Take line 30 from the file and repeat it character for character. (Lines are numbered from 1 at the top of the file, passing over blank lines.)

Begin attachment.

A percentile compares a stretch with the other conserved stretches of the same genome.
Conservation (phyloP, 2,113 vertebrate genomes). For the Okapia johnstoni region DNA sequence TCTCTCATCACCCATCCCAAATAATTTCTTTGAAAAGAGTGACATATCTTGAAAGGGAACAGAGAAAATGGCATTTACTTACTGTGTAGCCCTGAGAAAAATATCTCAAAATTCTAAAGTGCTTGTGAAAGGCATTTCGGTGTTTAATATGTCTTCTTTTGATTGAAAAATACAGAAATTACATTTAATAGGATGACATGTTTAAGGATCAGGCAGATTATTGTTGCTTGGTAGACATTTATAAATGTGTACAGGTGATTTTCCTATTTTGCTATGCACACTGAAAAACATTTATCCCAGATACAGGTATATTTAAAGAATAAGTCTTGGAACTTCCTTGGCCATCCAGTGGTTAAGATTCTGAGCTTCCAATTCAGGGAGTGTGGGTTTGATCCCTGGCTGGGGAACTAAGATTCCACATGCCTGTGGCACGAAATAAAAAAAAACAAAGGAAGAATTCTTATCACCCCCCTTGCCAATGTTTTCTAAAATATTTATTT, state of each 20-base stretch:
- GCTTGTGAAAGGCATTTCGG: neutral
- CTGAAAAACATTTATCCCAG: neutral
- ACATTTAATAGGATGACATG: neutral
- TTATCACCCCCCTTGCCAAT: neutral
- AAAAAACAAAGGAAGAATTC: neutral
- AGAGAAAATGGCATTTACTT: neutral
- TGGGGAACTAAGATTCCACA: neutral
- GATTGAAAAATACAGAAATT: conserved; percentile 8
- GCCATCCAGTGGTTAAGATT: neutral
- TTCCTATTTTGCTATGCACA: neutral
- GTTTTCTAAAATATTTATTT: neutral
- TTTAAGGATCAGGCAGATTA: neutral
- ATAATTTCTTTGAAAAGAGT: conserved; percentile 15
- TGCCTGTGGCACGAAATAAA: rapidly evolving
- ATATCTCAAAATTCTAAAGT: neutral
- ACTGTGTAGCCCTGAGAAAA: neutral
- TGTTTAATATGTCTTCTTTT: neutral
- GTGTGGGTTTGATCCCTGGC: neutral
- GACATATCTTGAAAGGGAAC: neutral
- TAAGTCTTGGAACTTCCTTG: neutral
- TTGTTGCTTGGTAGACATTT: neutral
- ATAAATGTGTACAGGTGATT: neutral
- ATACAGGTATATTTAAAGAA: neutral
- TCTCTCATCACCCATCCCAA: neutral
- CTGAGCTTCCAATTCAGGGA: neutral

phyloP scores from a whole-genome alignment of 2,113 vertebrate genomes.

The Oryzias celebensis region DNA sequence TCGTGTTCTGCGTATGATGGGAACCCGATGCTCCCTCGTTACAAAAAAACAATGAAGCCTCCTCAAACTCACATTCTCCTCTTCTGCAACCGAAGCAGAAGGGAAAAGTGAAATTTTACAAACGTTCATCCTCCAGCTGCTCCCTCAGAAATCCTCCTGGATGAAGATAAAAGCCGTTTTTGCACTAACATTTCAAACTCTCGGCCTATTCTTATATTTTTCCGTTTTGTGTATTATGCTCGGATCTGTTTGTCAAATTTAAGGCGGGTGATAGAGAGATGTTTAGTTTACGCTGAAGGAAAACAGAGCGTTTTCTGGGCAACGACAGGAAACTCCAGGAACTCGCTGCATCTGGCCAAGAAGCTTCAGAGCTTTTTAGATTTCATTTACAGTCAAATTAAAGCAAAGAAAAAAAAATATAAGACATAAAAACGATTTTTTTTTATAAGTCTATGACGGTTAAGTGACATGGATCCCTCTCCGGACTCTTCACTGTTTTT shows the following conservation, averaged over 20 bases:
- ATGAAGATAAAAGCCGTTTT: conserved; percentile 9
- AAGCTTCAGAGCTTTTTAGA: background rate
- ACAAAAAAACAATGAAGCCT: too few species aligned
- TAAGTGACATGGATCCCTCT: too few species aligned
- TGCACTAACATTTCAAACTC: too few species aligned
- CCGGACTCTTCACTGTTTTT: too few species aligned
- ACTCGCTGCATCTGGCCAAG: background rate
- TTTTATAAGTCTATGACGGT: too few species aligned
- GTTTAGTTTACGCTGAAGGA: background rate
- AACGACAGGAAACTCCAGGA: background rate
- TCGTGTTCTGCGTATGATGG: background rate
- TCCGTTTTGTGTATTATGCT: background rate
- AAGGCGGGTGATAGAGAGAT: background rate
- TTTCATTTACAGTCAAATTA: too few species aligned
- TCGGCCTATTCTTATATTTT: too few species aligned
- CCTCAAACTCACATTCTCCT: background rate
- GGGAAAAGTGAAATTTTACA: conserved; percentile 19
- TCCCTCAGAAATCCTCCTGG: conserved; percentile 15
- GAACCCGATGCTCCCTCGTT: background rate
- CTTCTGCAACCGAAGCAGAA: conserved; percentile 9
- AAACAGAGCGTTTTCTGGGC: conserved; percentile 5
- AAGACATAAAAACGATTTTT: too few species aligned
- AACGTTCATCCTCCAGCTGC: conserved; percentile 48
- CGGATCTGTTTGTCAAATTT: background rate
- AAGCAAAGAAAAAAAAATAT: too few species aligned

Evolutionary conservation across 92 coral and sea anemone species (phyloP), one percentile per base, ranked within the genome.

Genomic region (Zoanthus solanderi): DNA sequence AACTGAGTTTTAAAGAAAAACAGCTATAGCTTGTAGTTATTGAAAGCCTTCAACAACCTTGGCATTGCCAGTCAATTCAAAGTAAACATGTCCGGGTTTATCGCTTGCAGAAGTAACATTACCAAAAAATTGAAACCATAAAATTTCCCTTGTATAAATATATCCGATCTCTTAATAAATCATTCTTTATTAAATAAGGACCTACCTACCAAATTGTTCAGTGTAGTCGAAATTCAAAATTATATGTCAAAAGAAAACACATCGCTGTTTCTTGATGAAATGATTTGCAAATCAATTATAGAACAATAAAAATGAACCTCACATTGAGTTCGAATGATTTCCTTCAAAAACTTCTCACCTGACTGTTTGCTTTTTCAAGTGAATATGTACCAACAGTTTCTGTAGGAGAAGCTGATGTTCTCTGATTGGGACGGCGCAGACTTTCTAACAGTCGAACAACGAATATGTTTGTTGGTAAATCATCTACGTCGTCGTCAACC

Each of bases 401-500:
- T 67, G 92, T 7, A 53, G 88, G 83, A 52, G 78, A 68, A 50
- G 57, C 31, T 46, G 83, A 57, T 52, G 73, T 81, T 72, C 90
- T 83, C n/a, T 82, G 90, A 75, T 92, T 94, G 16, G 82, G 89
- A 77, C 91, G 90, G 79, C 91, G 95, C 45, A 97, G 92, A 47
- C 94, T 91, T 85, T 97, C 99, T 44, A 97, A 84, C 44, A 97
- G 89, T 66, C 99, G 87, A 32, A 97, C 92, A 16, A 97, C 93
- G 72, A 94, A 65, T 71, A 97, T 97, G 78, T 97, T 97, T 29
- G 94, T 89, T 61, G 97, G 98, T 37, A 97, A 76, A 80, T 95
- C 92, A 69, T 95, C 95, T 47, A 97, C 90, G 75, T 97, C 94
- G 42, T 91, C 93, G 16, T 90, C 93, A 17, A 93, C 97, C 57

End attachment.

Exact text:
- ATGAAGATAAAAGCCGTTTT: conserved; percentile 9